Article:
In the grip of youthful self-absorption, the driver knew nothing of the minefields of the future, those dangerous explosives suddenly uncovered by the velvet covered brutalities of that which is called Life. No, such things were not even on the radar. And why should they be? Loud music, a fast car and time: all the time in the world. The driver smiled. The sign said Crewe was just a few miles ahead. He reached over again, and hit the rewind button.

But you're doing the best you can
With every grain of sand
That's trickling through your hands
Sayin’ catch me if you can…

Picture this: A midsummer early evening, July 2009, and the worn-looking Honda Civic is not speeding, exactly, but close to it. The car is on the highway south of Baltimore, midway between an old home and a new one. Under a sky the color of dusty silver and pale oranges, the driver is fighting back tears and fatigue and trying to master a gut that can’t decide if it wants to play nice or just torture its owner. The driver is tired, really tired. The trip is not so long in the physical sense, a short jaunt of about three miles. Piece o’ cake, yes?

Then why did it seem so long?

Doing the best I can living without a plan
I'm taking what I can get I haven't seen nothing yet
If one day you wake up and find what you make up
Come and get me come and take me there
Into your illusion I make my intrusion
Anytime, anyplace, anywhere…

The radio was playing, softly. The CD slot was empty, and the driver suddenly realized that the song coming out of the dash was not the song playing in his head. It figures, he thought, absentmindedly reaching out to hit the rewind button. A rush of hot tears as he realized he had no rewind button. The song played on, no chance of doing it over. He wept.

The driver wiped his eyes and told himself to stop being such an asshead. He knew why. The weekend was winding down, another weekend where he was privileged to be a father not just in name but in the real. Dropping his lovely daughter off carried with it a tinge of relief (the child was quite a handful, and he was no longer a spring chicken), but it made him realize just how disconnected the parts of his life seemed to be. The distance between what he was and what he wanted to be stretching out that three mile drive into what seemed like three hundred.

The hourglass is draining fast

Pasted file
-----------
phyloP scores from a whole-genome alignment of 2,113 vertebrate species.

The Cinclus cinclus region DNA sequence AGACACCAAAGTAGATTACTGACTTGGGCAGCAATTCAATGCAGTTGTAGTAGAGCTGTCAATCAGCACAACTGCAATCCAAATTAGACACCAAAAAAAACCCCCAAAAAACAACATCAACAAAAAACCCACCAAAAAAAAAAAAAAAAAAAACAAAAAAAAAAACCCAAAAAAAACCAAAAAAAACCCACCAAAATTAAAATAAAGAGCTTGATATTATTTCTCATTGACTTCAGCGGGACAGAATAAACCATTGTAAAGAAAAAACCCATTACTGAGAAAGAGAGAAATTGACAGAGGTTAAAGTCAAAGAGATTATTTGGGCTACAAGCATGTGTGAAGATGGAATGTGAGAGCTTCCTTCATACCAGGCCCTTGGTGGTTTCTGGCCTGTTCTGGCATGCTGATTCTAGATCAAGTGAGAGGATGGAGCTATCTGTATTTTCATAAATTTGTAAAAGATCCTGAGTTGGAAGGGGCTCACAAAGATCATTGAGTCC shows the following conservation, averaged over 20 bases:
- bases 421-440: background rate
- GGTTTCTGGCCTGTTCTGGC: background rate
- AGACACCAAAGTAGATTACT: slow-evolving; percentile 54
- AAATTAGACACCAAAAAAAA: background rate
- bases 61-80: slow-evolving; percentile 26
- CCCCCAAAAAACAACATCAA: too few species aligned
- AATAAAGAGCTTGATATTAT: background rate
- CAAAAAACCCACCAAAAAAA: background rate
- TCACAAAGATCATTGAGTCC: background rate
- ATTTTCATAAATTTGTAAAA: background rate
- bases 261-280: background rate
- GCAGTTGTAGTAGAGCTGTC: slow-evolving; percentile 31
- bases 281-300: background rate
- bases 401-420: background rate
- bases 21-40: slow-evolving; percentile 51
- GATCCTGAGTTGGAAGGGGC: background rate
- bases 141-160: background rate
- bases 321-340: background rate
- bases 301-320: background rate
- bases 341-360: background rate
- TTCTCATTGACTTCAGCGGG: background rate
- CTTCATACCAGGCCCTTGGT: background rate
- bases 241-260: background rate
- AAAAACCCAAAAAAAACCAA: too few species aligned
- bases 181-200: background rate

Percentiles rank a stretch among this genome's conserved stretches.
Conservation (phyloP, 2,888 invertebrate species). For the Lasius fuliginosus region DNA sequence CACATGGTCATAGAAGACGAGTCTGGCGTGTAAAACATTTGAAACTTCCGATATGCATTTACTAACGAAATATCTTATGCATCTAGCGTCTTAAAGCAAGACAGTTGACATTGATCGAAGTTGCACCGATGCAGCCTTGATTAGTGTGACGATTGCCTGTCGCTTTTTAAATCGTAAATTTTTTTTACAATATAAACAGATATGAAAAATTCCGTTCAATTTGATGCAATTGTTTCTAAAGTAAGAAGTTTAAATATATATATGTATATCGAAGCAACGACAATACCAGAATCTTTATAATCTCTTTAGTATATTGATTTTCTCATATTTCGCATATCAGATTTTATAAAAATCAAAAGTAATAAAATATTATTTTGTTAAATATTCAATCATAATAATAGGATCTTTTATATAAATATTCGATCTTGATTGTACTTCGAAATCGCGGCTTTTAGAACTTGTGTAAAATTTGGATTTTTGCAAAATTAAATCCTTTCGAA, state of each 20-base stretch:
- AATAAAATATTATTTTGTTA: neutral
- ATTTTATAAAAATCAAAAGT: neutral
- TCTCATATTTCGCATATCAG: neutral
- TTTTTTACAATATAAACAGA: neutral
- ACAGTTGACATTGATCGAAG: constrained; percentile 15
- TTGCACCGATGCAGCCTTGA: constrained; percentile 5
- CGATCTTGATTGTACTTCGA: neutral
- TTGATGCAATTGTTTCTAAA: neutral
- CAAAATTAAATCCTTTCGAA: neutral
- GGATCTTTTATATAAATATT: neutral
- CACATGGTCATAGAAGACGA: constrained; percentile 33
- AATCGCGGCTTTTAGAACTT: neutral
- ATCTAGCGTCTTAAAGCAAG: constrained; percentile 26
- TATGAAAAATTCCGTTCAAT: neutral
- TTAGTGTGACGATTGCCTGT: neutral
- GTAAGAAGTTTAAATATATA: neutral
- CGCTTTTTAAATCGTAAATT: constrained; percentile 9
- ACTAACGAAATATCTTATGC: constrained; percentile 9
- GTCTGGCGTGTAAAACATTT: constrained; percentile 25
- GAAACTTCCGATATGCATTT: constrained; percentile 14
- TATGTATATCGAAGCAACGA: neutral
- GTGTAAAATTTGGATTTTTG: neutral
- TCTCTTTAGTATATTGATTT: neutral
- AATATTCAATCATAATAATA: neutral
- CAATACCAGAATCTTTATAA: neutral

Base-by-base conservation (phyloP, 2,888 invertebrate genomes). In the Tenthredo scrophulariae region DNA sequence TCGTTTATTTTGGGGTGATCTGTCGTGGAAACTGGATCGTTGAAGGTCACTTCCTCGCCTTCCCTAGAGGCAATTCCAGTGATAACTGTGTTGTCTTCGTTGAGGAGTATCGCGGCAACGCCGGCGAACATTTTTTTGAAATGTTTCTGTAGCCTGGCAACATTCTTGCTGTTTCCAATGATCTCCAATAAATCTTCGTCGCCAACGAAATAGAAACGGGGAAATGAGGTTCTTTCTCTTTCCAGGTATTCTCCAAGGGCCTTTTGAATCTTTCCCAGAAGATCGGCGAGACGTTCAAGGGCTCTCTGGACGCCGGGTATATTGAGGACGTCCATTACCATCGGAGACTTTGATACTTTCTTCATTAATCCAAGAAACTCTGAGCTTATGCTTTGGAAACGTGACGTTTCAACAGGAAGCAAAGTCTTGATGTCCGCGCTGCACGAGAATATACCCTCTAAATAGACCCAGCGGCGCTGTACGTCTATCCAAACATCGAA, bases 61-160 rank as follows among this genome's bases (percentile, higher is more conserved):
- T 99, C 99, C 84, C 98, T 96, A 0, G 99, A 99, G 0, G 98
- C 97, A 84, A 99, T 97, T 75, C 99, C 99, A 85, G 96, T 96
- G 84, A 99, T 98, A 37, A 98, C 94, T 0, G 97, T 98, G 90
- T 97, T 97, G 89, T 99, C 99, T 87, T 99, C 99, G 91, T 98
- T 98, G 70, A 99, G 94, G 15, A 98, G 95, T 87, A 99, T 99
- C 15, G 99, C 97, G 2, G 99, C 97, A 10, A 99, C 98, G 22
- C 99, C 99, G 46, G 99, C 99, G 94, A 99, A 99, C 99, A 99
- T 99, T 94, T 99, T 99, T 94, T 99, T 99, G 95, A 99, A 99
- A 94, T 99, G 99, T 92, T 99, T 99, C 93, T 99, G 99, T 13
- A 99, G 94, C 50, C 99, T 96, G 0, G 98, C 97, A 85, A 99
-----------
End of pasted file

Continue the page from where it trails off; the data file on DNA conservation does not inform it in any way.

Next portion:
It knows no future holds no past
And all this too will come to pass
Never forever whatever

The Honda pulls slowly into the parking space, a world-weary ship tying up to an unfamiliar wharf. Inside, the driver turns the engine off, but hesitates with his hand on the keys. Resting his head on the steering wheel, the hardness of it against his forehead giving him an anchor against the waves besetting him all around. He rubs his forehead against the plastic, grinding it and gritting his teeth as he comes to grips with the true cost of not listening to your heart. He slips the keys from the ignition, opens the door and steps out into the heat of a life starting over.

If someday comes early comes whipping, comes whirling
To take you for all you have learned
The tables are turning your bridges are burning
My destination sometime to return...

Italicized passages are lyrics from Sometime to Return by Soul Asylum, off the album “Hang Time”. A fine tune, indeed, to crank up loud.


  1. Makes me nostalgic for the days when turning the car stereo up loud enough could wipe the slate clean.
    Hang in there, Irish.

  2. Oh, I am so on the same page as 'only a movie'!

    Some how I want to say 'it will all make sense one day', but nine years later...I just have put it behind me...

  3. I love the old school boom boxes, they were giant! And were loud and the sound quality BLEW lol

  4. "The true cost of not listening to your heart."

    The cost is high. Ruinous, even.

  5. Can I have a glass of red wine now please...?

  6. Echoes of Marlow on the Thames, recalling a different boat (or in your case, car) ride.
    Brilliant writing.

    On the subject of boom boxes, every great work shed requires one on a summer Sunday afternoon.
    I realized this yesterday listening to my boyfriend's Bose.

  7. My grandpa had a '77 Nova. When he died in... 2002? is was still mint. Thanks for reminding me of that.

  8. My son is peeing on my sidewalk.
    I really did have something to say until that familiar splash tinkled on the cement.
    Hang in there. Transition is always the hardest.

  9. yuz paid yuz dues. do what makes you happy.oldman irish

  10. How poignant. Excellent writing, I'm always in awe when I read one of your passages. Now ... I'm off to ponder it quietly.


  11. I love this. Hate that you have/had to go through it, but I love how you captured it.


"Let your laws come undone
Don't suffer your crimes
Let the love in your heart take control..."

-'The Hair Song', by Black Mountain

Tell me what is in your heart...